Communication can be either verbal or nonverbal. Nonverbal communication is more immediate, but more ambiguous than verbal communication. Men and women differ significantly in their propensity to use nonverbal communication, their skill in interpreting it and their means of signaling their meaning. Accordingly, understanding gender differences in nonverbal communication is important when dealing with the opposite sex.
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One of the reasons that men and women differ in their use of nonverbal communication is that their reasons for communicating are often different, according to John Gray, author of the best-seller "Men are from Mars, Women are from Venus." Men generally communicate to transmit information and solve specific problems, while women usually use communication to express feelings and achieve emotional intimacy. Consequently, women tend to use nonverbal communication more than men.
Women are better than men at interpreting nonverbal signal, according to the website Body Language Expert. They are also better at reading unintentional nonverbal messages, such as signals of deception. Although men often send nonverbal signals, they typically do so with less subtlety than women.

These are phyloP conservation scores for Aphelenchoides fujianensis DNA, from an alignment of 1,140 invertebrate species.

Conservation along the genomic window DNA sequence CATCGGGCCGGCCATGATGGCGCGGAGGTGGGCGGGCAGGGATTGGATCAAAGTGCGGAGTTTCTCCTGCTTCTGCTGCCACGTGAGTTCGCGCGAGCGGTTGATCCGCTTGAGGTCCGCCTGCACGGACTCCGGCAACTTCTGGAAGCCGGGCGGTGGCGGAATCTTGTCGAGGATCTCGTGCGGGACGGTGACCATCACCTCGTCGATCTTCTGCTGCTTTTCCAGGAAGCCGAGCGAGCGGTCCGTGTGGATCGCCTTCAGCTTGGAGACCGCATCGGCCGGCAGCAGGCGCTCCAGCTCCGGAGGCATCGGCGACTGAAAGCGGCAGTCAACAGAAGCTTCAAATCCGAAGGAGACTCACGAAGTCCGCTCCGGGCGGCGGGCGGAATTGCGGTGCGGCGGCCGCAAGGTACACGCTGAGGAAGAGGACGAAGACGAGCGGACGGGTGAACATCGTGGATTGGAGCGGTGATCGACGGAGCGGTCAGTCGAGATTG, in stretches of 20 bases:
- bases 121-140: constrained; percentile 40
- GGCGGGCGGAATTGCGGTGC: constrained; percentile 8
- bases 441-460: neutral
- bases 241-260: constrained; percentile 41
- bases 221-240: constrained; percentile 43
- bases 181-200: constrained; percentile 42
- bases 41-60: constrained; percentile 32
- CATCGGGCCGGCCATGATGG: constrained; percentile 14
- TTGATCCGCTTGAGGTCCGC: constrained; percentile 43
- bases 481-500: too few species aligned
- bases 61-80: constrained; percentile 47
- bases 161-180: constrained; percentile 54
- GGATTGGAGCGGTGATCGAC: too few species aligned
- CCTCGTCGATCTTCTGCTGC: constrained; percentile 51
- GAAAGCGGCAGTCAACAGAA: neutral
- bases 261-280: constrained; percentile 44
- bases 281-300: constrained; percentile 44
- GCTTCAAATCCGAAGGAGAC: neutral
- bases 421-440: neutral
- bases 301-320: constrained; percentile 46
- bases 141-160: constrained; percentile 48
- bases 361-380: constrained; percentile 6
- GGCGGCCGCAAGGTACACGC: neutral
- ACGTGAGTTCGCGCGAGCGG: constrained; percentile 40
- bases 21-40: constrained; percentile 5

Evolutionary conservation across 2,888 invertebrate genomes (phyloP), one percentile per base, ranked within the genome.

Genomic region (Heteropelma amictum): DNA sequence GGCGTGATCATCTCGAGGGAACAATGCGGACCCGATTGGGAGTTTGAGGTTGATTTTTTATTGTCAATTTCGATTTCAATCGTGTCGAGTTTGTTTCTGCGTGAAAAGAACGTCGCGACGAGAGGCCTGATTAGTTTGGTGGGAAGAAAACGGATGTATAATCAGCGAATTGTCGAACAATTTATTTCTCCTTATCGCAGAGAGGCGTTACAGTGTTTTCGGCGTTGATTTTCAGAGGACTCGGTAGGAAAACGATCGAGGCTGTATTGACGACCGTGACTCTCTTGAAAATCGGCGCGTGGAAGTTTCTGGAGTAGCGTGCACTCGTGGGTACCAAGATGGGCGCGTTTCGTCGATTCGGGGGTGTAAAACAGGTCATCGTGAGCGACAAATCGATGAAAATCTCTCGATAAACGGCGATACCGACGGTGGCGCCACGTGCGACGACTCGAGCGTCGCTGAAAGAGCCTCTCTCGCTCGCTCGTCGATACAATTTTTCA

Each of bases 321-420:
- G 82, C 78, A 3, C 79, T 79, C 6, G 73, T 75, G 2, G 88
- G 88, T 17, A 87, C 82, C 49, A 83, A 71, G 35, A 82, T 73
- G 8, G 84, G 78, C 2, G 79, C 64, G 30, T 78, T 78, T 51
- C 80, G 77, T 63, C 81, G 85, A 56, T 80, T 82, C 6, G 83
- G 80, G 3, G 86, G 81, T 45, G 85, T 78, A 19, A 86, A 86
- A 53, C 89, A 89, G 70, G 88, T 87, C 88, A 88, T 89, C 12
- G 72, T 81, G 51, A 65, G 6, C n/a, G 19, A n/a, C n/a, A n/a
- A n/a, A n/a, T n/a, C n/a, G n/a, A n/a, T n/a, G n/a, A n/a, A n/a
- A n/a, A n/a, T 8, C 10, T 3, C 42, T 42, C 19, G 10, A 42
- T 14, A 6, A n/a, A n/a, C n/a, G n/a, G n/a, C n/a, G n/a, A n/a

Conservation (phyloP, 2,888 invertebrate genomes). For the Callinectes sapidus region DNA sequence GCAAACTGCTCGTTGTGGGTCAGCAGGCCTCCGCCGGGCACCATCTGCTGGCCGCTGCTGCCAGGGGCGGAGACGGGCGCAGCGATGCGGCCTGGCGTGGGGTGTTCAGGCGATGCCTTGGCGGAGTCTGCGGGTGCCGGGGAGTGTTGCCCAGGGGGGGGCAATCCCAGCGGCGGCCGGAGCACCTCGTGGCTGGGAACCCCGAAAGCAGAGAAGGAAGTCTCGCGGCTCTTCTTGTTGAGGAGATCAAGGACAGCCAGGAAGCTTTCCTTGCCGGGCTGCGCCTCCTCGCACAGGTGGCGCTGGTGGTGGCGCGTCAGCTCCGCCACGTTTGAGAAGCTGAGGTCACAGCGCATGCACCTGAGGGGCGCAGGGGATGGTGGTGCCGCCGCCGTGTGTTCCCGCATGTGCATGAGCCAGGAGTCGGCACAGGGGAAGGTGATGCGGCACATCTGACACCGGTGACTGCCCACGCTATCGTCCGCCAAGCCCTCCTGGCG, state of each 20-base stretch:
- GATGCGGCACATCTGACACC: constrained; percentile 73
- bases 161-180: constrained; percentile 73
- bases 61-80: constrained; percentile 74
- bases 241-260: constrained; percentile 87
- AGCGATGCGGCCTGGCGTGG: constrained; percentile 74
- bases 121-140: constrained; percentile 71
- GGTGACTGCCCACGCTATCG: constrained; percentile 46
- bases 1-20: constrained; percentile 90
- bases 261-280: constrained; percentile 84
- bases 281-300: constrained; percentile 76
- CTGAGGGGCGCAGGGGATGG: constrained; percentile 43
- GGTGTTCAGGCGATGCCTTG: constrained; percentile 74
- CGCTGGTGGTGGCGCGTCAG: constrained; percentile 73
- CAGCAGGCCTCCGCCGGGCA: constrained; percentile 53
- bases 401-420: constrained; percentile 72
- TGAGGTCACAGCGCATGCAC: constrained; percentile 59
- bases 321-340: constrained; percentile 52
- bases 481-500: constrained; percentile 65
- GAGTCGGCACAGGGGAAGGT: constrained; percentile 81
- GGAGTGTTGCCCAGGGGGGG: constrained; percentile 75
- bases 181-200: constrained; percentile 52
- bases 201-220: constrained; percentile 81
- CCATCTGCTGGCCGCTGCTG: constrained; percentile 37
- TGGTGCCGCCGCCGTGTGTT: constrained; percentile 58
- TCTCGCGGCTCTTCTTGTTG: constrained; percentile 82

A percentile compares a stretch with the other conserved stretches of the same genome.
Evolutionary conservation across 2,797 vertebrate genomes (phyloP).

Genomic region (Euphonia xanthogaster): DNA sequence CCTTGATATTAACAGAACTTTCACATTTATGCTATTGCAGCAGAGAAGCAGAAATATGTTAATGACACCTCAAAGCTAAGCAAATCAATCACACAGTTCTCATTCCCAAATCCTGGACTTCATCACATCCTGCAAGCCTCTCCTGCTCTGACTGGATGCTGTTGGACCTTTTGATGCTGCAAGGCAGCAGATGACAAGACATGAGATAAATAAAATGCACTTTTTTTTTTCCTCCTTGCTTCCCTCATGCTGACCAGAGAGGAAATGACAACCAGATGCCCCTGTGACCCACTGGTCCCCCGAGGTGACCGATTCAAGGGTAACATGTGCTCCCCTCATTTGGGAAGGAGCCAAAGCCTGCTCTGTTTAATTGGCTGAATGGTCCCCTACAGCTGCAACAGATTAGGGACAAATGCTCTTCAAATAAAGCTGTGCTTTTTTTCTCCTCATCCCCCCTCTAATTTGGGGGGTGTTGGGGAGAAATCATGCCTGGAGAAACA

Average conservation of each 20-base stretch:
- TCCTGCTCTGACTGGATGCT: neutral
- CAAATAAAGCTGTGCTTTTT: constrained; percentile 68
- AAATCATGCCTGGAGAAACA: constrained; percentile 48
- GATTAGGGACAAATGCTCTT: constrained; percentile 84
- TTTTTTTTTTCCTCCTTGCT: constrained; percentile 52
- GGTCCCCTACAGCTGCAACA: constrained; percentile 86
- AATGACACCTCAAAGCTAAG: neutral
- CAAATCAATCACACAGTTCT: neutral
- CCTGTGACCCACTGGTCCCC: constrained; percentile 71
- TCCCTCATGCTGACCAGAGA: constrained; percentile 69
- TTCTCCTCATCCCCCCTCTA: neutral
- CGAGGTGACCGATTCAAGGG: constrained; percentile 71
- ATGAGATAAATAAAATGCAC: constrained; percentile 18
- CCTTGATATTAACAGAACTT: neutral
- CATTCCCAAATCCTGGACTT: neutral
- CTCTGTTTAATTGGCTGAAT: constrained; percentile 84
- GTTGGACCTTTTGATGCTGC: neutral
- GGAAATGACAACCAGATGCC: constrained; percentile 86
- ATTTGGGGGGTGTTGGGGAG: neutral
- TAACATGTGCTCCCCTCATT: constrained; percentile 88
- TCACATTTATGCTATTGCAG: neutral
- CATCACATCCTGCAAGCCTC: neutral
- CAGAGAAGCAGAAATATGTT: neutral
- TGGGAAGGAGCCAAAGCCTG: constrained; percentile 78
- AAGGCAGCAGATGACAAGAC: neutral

Gestures and Mannerisms
Jo Freeman, author of "Women: A Feminist Perspective," asserts that men rely on more obvious gestures and are more likely to use their hands to express themselves. Women, on the other hand, tend to use more subtle and restrained gestures and exhibit deferential gestures, such as lowering the eyes when interrupted or confronted.
Women tend to make more eye contact during communication than men. Part of the reason for this is their tendency to use communication to establish emotional connection. In addition, women are more likely to use eye contact to gauge the sincerity of the other party. Women also generally rely more on facial expressions to convey their meaning or the intensity of their feelings.
Men tend to prefer face-to-face communication, while women are usually equally comfortable side-by-side with their partner. In accord with their greater desire for intimacy, women are generally more tolerant of close bodily proximity than men; in fact, men are more likely to perceive close proximity as a sign of aggressive or confrontational intent. Nevertheless, different cultures have different tolerances for bodily proximity, and these differences often exceed the difference between genders.
Since men are more likely than women to associate touching with sexual intentions, heterosexual men are less likely to use touch during conversation with other men. Women, on the other hand, are far less reticent about touching other women because they also use touching as an expression of friendship or sympathy.